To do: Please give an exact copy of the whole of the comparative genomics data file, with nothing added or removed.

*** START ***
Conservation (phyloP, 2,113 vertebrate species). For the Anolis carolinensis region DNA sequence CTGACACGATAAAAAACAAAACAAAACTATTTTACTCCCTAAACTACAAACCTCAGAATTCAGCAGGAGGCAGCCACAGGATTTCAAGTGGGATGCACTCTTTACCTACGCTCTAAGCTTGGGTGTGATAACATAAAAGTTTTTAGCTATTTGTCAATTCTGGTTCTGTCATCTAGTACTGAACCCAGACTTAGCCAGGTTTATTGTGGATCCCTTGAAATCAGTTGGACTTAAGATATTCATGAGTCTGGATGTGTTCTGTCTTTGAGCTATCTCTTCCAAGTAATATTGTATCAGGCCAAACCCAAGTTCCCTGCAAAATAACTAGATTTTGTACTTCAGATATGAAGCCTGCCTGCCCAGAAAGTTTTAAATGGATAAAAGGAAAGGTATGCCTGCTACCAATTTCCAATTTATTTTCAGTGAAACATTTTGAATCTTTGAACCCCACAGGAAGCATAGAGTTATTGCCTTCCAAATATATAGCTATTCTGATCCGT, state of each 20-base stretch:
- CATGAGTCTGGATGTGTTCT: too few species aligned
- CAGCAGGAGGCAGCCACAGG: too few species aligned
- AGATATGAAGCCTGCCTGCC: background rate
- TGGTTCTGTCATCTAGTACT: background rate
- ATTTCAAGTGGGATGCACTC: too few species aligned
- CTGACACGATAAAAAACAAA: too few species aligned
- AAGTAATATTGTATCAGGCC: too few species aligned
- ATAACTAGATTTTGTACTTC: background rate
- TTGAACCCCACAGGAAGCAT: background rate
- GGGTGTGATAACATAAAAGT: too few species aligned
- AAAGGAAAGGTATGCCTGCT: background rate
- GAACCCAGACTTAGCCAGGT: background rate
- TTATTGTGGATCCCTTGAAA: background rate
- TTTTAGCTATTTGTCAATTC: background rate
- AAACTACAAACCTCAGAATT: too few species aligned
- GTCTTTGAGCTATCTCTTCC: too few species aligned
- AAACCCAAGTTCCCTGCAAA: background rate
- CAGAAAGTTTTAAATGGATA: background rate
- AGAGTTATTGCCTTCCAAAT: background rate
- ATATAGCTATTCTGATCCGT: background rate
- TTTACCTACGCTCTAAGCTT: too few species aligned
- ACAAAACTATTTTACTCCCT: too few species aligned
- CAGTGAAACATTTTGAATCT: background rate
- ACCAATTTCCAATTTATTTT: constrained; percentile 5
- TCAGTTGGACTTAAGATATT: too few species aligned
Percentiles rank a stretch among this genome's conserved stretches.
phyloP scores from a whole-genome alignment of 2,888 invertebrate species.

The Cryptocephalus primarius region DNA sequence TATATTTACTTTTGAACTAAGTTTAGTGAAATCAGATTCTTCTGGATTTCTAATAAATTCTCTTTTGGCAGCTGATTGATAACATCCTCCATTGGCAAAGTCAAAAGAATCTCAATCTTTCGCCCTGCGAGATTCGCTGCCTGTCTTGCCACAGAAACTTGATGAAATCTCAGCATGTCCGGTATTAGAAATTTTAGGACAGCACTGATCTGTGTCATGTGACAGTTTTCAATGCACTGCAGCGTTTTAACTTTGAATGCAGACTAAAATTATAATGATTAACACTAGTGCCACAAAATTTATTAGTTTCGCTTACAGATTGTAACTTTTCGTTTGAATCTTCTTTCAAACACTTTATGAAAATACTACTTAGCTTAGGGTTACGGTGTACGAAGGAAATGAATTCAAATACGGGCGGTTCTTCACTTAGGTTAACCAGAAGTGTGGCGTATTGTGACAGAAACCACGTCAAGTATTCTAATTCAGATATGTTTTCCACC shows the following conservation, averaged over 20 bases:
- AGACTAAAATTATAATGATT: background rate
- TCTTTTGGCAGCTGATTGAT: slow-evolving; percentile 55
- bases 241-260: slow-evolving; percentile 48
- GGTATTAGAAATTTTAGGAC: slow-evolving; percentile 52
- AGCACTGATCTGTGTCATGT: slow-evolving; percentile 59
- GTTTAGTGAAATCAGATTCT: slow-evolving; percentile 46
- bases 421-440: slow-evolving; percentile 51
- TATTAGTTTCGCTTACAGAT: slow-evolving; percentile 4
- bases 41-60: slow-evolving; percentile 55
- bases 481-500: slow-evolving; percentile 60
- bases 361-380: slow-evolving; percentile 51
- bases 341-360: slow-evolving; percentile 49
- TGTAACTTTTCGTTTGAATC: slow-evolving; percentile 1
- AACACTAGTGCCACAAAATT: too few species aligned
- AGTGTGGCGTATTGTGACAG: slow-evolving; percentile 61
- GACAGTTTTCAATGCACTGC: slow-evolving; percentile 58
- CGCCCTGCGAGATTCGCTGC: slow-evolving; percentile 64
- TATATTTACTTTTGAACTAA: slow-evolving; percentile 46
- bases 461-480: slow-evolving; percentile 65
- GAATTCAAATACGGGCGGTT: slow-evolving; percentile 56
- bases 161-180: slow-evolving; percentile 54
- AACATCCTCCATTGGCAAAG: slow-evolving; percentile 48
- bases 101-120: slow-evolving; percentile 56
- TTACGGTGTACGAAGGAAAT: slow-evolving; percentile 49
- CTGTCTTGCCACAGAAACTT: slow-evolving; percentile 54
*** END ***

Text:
Conservation (phyloP, 2,113 vertebrate species). For the Anolis carolinensis region DNA sequence CTGACACGATAAAAAACAAAACAAAACTATTTTACTCCCTAAACTACAAACCTCAGAATTCAGCAGGAGGCAGCCACAGGATTTCAAGTGGGATGCACTCTTTACCTACGCTCTAAGCTTGGGTGTGATAACATAAAAGTTTTTAGCTATTTGTCAATTCTGGTTCTGTCATCTAGTACTGAACCCAGACTTAGCCAGGTTTATTGTGGATCCCTTGAAATCAGTTGGACTTAAGATATTCATGAGTCTGGATGTGTTCTGTCTTTGAGCTATCTCTTCCAAGTAATATTGTATCAGGCCAAACCCAAGTTCCCTGCAAAATAACTAGATTTTGTACTTCAGATATGAAGCCTGCCTGCCCAGAAAGTTTTAAATGGATAAAAGGAAAGGTATGCCTGCTACCAATTTCCAATTTATTTTCAGTGAAACATTTTGAATCTTTGAACCCCACAGGAAGCATAGAGTTATTGCCTTCCAAATATATAGCTATTCTGATCCGT, state of each 20-base stretch:
- CATGAGTCTGGATGTGTTCT: too few species aligned
- CAGCAGGAGGCAGCCACAGG: too few species aligned
- AGATATGAAGCCTGCCTGCC: background rate
- TGGTTCTGTCATCTAGTACT: background rate
- ATTTCAAGTGGGATGCACTC: too few species aligned
- CTGACACGATAAAAAACAAA: too few species aligned
- AAGTAATATTGTATCAGGCC: too few species aligned
- ATAACTAGATTTTGTACTTC: background rate
- TTGAACCCCACAGGAAGCAT: background rate
- GGGTGTGATAACATAAAAGT: too few species aligned
- AAAGGAAAGGTATGCCTGCT: background rate
- GAACCCAGACTTAGCCAGGT: background rate
- TTATTGTGGATCCCTTGAAA: background rate
- TTTTAGCTATTTGTCAATTC: background rate
- AAACTACAAACCTCAGAATT: too few species aligned
- GTCTTTGAGCTATCTCTTCC: too few species aligned
- AAACCCAAGTTCCCTGCAAA: background rate
- CAGAAAGTTTTAAATGGATA: background rate
- AGAGTTATTGCCTTCCAAAT: background rate
- ATATAGCTATTCTGATCCGT: background rate
- TTTACCTACGCTCTAAGCTT: too few species aligned
- ACAAAACTATTTTACTCCCT: too few species aligned
- CAGTGAAACATTTTGAATCT: background rate
- ACCAATTTCCAATTTATTTT: constrained; percentile 5
- TCAGTTGGACTTAAGATATT: too few species aligned
Percentiles rank a stretch among this genome's conserved stretches.
phyloP scores from a whole-genome alignment of 2,888 invertebrate species.

The Cryptocephalus primarius region DNA sequence TATATTTACTTTTGAACTAAGTTTAGTGAAATCAGATTCTTCTGGATTTCTAATAAATTCTCTTTTGGCAGCTGATTGATAACATCCTCCATTGGCAAAGTCAAAAGAATCTCAATCTTTCGCCCTGCGAGATTCGCTGCCTGTCTTGCCACAGAAACTTGATGAAATCTCAGCATGTCCGGTATTAGAAATTTTAGGACAGCACTGATCTGTGTCATGTGACAGTTTTCAATGCACTGCAGCGTTTTAACTTTGAATGCAGACTAAAATTATAATGATTAACACTAGTGCCACAAAATTTATTAGTTTCGCTTACAGATTGTAACTTTTCGTTTGAATCTTCTTTCAAACACTTTATGAAAATACTACTTAGCTTAGGGTTACGGTGTACGAAGGAAATGAATTCAAATACGGGCGGTTCTTCACTTAGGTTAACCAGAAGTGTGGCGTATTGTGACAGAAACCACGTCAAGTATTCTAATTCAGATATGTTTTCCACC shows the following conservation, averaged over 20 bases:
- AGACTAAAATTATAATGATT: background rate
- TCTTTTGGCAGCTGATTGAT: slow-evolving; percentile 55
- bases 241-260: slow-evolving; percentile 48
- GGTATTAGAAATTTTAGGAC: slow-evolving; percentile 52
- AGCACTGATCTGTGTCATGT: slow-evolving; percentile 59
- GTTTAGTGAAATCAGATTCT: slow-evolving; percentile 46
- bases 421-440: slow-evolving; percentile 51
- TATTAGTTTCGCTTACAGAT: slow-evolving; percentile 4
- bases 41-60: slow-evolving; percentile 55
- bases 481-500: slow-evolving; percentile 60
- bases 361-380: slow-evolving; percentile 51
- bases 341-360: slow-evolving; percentile 49
- TGTAACTTTTCGTTTGAATC: slow-evolving; percentile 1
- AACACTAGTGCCACAAAATT: too few species aligned
- AGTGTGGCGTATTGTGACAG: slow-evolving; percentile 61
- GACAGTTTTCAATGCACTGC: slow-evolving; percentile 58
- CGCCCTGCGAGATTCGCTGC: slow-evolving; percentile 64
- TATATTTACTTTTGAACTAA: slow-evolving; percentile 46
- bases 461-480: slow-evolving; percentile 65
- GAATTCAAATACGGGCGGTT: slow-evolving; percentile 56
- bases 161-180: slow-evolving; percentile 54
- AACATCCTCCATTGGCAAAG: slow-evolving; percentile 48
- bases 101-120: slow-evolving; percentile 56
- TTACGGTGTACGAAGGAAAT: slow-evolving; percentile 49
- CTGTCTTGCCACAGAAACTT: slow-evolving; percentile 54